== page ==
Everywhere Shubaa looks, she “sees” tech embedded in the world – the self-driving buses, the holographic gantries that process payments as you walk out of stores, and the drones tending to the vertical farms on the sides of towering skyscrapers.
At the fully automated food court, she notices a lag in the system as the student at the next table is ordering his mala noodle bowl, and makes a note to run a diagnostic check after the lunch hour rush. Later, she stops to recalibrate a glitching cleaning robot along the street.
Even while at home, Shubaa stays connected with the world. While lying in bed, Shubaa can shop, game and meet her friends, by simply donning a pair of smart goggles that transports her into a fully virtual universe.
Shubaa is a programmer whose team forms the backbone of the community, digitising processes and helping businesses move at lightning speed.
Most of the time, Shubaa sees the good that tech can do. But she can’t help but think about the swathes of people, such as older folk, who have been left behind by the very technology she helps enable.
Some people haven’t been moving fast enough to keep up with the dizzying pace of digitisation. Entire systems are online, and vulnerable to cyber-attacks. Instead of going outside for physical meetups, some people opt to stay ensconced in their homes, immersed in the virtual world, and slowly losing their grip on reality.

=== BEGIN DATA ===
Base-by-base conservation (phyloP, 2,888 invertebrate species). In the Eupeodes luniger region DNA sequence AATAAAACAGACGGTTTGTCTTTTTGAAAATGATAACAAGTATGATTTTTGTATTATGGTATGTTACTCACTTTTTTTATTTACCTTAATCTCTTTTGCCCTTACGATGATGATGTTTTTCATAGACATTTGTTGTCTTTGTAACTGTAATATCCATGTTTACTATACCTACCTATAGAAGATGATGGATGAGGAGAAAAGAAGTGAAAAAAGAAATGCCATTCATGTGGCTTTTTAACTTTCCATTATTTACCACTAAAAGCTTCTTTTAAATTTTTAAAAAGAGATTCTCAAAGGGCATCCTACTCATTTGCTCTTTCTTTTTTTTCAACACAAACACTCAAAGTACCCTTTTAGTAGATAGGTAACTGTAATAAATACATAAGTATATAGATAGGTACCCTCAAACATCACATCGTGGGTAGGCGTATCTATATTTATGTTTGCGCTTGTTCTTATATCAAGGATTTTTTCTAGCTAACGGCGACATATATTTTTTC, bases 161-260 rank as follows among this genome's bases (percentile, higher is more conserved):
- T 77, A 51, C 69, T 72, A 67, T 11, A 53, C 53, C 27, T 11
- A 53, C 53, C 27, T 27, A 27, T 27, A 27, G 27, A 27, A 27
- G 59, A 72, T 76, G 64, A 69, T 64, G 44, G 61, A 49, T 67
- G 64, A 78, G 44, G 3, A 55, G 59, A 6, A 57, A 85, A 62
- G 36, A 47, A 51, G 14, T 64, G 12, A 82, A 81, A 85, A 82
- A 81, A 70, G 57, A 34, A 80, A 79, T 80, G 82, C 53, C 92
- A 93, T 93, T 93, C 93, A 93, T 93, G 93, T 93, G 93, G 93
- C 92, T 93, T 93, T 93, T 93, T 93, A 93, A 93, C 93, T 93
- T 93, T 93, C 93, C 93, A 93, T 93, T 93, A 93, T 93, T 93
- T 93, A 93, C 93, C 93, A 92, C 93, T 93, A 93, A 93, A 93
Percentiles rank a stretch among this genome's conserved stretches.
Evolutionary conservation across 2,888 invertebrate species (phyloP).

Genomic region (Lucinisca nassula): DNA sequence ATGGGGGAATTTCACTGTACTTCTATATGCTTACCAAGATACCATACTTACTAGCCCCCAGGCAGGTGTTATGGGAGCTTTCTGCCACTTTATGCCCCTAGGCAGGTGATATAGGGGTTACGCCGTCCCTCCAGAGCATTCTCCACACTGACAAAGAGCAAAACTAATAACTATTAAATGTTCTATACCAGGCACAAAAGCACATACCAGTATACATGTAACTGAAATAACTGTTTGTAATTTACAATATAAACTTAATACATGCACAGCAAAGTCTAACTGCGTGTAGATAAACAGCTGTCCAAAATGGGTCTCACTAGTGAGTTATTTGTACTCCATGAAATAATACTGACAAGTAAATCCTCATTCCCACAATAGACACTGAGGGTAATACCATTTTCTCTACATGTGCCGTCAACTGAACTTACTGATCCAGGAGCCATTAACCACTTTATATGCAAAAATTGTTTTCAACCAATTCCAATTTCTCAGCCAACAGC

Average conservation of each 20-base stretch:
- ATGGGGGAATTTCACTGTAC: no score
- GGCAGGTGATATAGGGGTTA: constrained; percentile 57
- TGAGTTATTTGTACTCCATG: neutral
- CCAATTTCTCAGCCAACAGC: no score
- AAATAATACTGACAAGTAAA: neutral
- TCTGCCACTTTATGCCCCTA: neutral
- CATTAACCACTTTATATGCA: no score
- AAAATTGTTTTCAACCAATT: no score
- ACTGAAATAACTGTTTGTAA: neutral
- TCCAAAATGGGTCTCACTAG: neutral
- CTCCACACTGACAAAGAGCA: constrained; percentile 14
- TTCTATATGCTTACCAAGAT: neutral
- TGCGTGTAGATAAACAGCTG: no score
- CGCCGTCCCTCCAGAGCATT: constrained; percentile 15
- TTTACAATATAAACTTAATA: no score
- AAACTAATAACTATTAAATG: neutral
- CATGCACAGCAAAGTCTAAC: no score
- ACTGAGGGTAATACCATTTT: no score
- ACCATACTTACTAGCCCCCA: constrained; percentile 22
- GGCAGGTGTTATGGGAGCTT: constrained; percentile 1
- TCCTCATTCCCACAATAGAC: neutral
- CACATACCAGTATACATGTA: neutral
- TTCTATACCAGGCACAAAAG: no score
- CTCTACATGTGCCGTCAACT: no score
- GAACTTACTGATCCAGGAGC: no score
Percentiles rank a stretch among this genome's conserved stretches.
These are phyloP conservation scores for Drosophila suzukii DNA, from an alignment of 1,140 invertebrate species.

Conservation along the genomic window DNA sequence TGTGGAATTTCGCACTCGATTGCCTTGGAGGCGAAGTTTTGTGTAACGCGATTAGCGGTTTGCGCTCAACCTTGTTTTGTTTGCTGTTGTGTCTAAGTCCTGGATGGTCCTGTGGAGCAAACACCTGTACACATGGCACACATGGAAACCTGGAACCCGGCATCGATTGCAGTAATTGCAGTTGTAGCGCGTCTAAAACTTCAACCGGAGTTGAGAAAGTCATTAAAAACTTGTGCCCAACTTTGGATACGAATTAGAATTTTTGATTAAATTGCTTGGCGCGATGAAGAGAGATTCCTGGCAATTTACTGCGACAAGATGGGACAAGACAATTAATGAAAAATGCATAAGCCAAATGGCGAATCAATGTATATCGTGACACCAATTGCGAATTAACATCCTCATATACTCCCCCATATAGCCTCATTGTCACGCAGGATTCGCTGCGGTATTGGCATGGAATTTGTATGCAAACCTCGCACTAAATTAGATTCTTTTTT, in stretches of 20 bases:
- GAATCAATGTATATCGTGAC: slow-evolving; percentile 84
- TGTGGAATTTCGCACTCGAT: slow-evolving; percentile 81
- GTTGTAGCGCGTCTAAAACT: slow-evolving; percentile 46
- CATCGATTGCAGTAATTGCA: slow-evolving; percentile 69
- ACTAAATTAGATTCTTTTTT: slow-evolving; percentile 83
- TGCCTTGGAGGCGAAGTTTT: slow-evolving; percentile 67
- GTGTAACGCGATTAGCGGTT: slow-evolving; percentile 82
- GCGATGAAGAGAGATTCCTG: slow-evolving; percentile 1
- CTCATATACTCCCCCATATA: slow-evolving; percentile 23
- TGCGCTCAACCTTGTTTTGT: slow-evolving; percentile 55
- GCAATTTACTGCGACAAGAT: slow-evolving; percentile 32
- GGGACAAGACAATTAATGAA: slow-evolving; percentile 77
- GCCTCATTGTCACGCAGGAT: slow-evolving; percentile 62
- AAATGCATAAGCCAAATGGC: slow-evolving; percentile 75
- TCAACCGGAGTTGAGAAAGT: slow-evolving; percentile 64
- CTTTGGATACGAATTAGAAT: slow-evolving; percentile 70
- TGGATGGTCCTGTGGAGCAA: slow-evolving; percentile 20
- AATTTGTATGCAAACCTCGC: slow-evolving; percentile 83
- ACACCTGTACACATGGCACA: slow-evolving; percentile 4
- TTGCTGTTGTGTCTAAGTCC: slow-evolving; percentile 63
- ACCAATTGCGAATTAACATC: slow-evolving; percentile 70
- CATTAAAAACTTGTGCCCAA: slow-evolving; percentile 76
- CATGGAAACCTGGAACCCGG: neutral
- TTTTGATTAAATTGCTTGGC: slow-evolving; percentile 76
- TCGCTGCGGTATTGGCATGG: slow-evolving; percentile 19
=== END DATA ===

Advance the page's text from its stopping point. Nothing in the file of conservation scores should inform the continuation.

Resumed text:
Food for thought
In 2053, what kind of processes will have been streamlined by digitisation? How will digitisation affect different communities?
As digitisation removes certain job industries, how will different jobs be affected? How might people transition to different jobs? Or might they get left behind?
What new forms of artificial intelligence might pop up and revolutionise the way we live, work and play? How might people’s lives be improved, or unintentionally worsened, by AI?
How will digitisation change the workplace and the work-life balance of the working adult?
How might the scams or cyber-attacks of 2053 look like? How will people’s lives be affected?